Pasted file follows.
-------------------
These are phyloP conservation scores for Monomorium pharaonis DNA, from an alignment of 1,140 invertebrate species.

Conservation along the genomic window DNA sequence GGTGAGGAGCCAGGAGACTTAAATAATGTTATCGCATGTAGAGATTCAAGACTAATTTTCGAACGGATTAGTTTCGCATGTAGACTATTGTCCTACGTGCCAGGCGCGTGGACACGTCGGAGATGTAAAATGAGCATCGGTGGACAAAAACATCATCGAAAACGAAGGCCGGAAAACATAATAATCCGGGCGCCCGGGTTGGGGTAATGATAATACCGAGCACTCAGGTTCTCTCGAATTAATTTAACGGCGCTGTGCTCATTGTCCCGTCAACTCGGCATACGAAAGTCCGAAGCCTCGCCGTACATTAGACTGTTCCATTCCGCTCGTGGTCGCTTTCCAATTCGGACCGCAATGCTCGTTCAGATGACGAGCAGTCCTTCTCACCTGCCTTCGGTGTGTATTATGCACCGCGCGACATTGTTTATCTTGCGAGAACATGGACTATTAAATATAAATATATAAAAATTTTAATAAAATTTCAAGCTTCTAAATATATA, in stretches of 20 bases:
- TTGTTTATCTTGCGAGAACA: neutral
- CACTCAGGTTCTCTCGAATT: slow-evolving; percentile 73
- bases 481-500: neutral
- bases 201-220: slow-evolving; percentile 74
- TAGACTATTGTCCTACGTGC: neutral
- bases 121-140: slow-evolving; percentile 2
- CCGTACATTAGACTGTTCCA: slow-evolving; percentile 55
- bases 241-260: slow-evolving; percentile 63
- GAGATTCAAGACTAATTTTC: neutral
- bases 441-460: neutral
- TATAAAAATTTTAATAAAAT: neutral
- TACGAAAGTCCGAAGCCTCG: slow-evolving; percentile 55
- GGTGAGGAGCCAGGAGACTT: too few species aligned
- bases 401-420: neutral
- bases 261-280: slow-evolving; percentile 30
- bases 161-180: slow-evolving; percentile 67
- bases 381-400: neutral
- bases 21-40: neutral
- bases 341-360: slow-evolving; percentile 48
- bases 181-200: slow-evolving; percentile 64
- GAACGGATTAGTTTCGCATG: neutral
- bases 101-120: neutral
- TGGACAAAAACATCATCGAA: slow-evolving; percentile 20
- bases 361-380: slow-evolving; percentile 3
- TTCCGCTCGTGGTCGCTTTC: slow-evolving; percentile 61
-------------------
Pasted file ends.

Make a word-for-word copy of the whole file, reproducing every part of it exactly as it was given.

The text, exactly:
These are phyloP conservation scores for Monomorium pharaonis DNA, from an alignment of 1,140 invertebrate species.

Conservation along the genomic window DNA sequence GGTGAGGAGCCAGGAGACTTAAATAATGTTATCGCATGTAGAGATTCAAGACTAATTTTCGAACGGATTAGTTTCGCATGTAGACTATTGTCCTACGTGCCAGGCGCGTGGACACGTCGGAGATGTAAAATGAGCATCGGTGGACAAAAACATCATCGAAAACGAAGGCCGGAAAACATAATAATCCGGGCGCCCGGGTTGGGGTAATGATAATACCGAGCACTCAGGTTCTCTCGAATTAATTTAACGGCGCTGTGCTCATTGTCCCGTCAACTCGGCATACGAAAGTCCGAAGCCTCGCCGTACATTAGACTGTTCCATTCCGCTCGTGGTCGCTTTCCAATTCGGACCGCAATGCTCGTTCAGATGACGAGCAGTCCTTCTCACCTGCCTTCGGTGTGTATTATGCACCGCGCGACATTGTTTATCTTGCGAGAACATGGACTATTAAATATAAATATATAAAAATTTTAATAAAATTTCAAGCTTCTAAATATATA, in stretches of 20 bases:
- TTGTTTATCTTGCGAGAACA: neutral
- CACTCAGGTTCTCTCGAATT: slow-evolving; percentile 73
- bases 481-500: neutral
- bases 201-220: slow-evolving; percentile 74
- TAGACTATTGTCCTACGTGC: neutral
- bases 121-140: slow-evolving; percentile 2
- CCGTACATTAGACTGTTCCA: slow-evolving; percentile 55
- bases 241-260: slow-evolving; percentile 63
- GAGATTCAAGACTAATTTTC: neutral
- bases 441-460: neutral
- TATAAAAATTTTAATAAAAT: neutral
- TACGAAAGTCCGAAGCCTCG: slow-evolving; percentile 55
- GGTGAGGAGCCAGGAGACTT: too few species aligned
- bases 401-420: neutral
- bases 261-280: slow-evolving; percentile 30
- bases 161-180: slow-evolving; percentile 67
- bases 381-400: neutral
- bases 21-40: neutral
- bases 341-360: slow-evolving; percentile 48
- bases 181-200: slow-evolving; percentile 64
- GAACGGATTAGTTTCGCATG: neutral
- bases 101-120: neutral
- TGGACAAAAACATCATCGAA: slow-evolving; percentile 20
- bases 361-380: slow-evolving; percentile 3
- TTCCGCTCGTGGTCGCTTTC: slow-evolving; percentile 61